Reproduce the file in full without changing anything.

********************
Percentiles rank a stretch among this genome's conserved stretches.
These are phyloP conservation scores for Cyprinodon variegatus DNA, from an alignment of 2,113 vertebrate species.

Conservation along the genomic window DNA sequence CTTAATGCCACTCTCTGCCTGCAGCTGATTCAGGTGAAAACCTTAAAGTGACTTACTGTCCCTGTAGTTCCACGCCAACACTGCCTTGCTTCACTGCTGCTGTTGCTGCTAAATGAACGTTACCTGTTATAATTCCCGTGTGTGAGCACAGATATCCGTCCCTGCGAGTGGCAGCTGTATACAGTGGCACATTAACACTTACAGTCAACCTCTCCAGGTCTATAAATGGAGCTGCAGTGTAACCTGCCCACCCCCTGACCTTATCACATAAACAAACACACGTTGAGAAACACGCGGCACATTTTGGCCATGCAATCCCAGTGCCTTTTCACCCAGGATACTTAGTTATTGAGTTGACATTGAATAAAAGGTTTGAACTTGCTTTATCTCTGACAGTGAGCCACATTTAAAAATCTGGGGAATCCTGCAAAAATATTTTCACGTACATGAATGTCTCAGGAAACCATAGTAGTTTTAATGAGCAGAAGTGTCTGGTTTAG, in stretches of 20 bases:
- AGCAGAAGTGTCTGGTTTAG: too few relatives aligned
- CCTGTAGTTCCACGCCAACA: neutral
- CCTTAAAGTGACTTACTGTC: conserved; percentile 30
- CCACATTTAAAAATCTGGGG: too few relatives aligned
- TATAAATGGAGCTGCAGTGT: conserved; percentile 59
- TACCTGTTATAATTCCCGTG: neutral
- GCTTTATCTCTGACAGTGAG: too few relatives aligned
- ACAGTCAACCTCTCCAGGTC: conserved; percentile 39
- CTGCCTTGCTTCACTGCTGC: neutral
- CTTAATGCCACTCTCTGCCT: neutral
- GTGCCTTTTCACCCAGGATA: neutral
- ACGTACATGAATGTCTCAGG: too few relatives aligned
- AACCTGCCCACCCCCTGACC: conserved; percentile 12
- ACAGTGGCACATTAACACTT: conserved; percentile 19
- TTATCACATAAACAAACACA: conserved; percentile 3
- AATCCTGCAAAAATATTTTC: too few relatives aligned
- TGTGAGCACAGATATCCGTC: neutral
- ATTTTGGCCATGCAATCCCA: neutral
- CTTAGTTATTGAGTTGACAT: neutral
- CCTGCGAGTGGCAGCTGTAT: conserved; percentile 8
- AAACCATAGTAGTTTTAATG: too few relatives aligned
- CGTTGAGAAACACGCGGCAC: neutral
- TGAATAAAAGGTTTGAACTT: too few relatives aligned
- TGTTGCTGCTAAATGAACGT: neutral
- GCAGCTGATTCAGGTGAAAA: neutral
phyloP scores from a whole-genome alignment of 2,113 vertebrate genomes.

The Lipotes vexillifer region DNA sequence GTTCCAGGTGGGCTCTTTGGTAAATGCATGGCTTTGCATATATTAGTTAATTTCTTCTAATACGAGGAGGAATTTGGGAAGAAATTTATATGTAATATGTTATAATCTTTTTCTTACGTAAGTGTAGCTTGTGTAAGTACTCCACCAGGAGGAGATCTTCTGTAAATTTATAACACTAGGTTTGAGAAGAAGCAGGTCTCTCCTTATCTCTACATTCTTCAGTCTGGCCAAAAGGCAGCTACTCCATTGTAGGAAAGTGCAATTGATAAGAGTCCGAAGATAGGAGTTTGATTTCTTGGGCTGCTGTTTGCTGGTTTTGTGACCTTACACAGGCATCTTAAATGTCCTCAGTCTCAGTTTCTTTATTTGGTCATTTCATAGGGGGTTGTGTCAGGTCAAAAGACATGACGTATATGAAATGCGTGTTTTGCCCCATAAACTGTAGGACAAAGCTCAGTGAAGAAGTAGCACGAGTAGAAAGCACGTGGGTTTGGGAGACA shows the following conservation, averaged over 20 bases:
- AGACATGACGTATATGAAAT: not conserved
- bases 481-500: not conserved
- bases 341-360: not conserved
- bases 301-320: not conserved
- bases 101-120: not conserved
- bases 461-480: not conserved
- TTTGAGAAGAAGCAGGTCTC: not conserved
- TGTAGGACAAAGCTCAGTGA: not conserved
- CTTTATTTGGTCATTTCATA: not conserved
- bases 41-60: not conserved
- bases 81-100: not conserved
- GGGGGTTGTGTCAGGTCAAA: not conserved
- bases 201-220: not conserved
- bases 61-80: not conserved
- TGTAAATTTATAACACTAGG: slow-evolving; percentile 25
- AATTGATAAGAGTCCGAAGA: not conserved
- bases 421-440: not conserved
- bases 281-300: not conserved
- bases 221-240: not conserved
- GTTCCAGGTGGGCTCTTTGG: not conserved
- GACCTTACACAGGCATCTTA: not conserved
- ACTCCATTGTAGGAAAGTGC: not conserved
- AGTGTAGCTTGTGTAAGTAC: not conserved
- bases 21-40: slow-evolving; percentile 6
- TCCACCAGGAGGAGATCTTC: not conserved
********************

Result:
Percentiles rank a stretch among this genome's conserved stretches.
These are phyloP conservation scores for Cyprinodon variegatus DNA, from an alignment of 2,113 vertebrate species.

Conservation along the genomic window DNA sequence CTTAATGCCACTCTCTGCCTGCAGCTGATTCAGGTGAAAACCTTAAAGTGACTTACTGTCCCTGTAGTTCCACGCCAACACTGCCTTGCTTCACTGCTGCTGTTGCTGCTAAATGAACGTTACCTGTTATAATTCCCGTGTGTGAGCACAGATATCCGTCCCTGCGAGTGGCAGCTGTATACAGTGGCACATTAACACTTACAGTCAACCTCTCCAGGTCTATAAATGGAGCTGCAGTGTAACCTGCCCACCCCCTGACCTTATCACATAAACAAACACACGTTGAGAAACACGCGGCACATTTTGGCCATGCAATCCCAGTGCCTTTTCACCCAGGATACTTAGTTATTGAGTTGACATTGAATAAAAGGTTTGAACTTGCTTTATCTCTGACAGTGAGCCACATTTAAAAATCTGGGGAATCCTGCAAAAATATTTTCACGTACATGAATGTCTCAGGAAACCATAGTAGTTTTAATGAGCAGAAGTGTCTGGTTTAG, in stretches of 20 bases:
- AGCAGAAGTGTCTGGTTTAG: too few relatives aligned
- CCTGTAGTTCCACGCCAACA: neutral
- CCTTAAAGTGACTTACTGTC: conserved; percentile 30
- CCACATTTAAAAATCTGGGG: too few relatives aligned
- TATAAATGGAGCTGCAGTGT: conserved; percentile 59
- TACCTGTTATAATTCCCGTG: neutral
- GCTTTATCTCTGACAGTGAG: too few relatives aligned
- ACAGTCAACCTCTCCAGGTC: conserved; percentile 39
- CTGCCTTGCTTCACTGCTGC: neutral
- CTTAATGCCACTCTCTGCCT: neutral
- GTGCCTTTTCACCCAGGATA: neutral
- ACGTACATGAATGTCTCAGG: too few relatives aligned
- AACCTGCCCACCCCCTGACC: conserved; percentile 12
- ACAGTGGCACATTAACACTT: conserved; percentile 19
- TTATCACATAAACAAACACA: conserved; percentile 3
- AATCCTGCAAAAATATTTTC: too few relatives aligned
- TGTGAGCACAGATATCCGTC: neutral
- ATTTTGGCCATGCAATCCCA: neutral
- CTTAGTTATTGAGTTGACAT: neutral
- CCTGCGAGTGGCAGCTGTAT: conserved; percentile 8
- AAACCATAGTAGTTTTAATG: too few relatives aligned
- CGTTGAGAAACACGCGGCAC: neutral
- TGAATAAAAGGTTTGAACTT: too few relatives aligned
- TGTTGCTGCTAAATGAACGT: neutral
- GCAGCTGATTCAGGTGAAAA: neutral
phyloP scores from a whole-genome alignment of 2,113 vertebrate genomes.

The Lipotes vexillifer region DNA sequence GTTCCAGGTGGGCTCTTTGGTAAATGCATGGCTTTGCATATATTAGTTAATTTCTTCTAATACGAGGAGGAATTTGGGAAGAAATTTATATGTAATATGTTATAATCTTTTTCTTACGTAAGTGTAGCTTGTGTAAGTACTCCACCAGGAGGAGATCTTCTGTAAATTTATAACACTAGGTTTGAGAAGAAGCAGGTCTCTCCTTATCTCTACATTCTTCAGTCTGGCCAAAAGGCAGCTACTCCATTGTAGGAAAGTGCAATTGATAAGAGTCCGAAGATAGGAGTTTGATTTCTTGGGCTGCTGTTTGCTGGTTTTGTGACCTTACACAGGCATCTTAAATGTCCTCAGTCTCAGTTTCTTTATTTGGTCATTTCATAGGGGGTTGTGTCAGGTCAAAAGACATGACGTATATGAAATGCGTGTTTTGCCCCATAAACTGTAGGACAAAGCTCAGTGAAGAAGTAGCACGAGTAGAAAGCACGTGGGTTTGGGAGACA shows the following conservation, averaged over 20 bases:
- AGACATGACGTATATGAAAT: not conserved
- bases 481-500: not conserved
- bases 341-360: not conserved
- bases 301-320: not conserved
- bases 101-120: not conserved
- bases 461-480: not conserved
- TTTGAGAAGAAGCAGGTCTC: not conserved
- TGTAGGACAAAGCTCAGTGA: not conserved
- CTTTATTTGGTCATTTCATA: not conserved
- bases 41-60: not conserved
- bases 81-100: not conserved
- GGGGGTTGTGTCAGGTCAAA: not conserved
- bases 201-220: not conserved
- bases 61-80: not conserved
- TGTAAATTTATAACACTAGG: slow-evolving; percentile 25
- AATTGATAAGAGTCCGAAGA: not conserved
- bases 421-440: not conserved
- bases 281-300: not conserved
- bases 221-240: not conserved
- GTTCCAGGTGGGCTCTTTGG: not conserved
- GACCTTACACAGGCATCTTA: not conserved
- ACTCCATTGTAGGAAAGTGC: not conserved
- AGTGTAGCTTGTGTAAGTAC: not conserved
- bases 21-40: slow-evolving; percentile 6
- TCCACCAGGAGGAGATCTTC: not conserved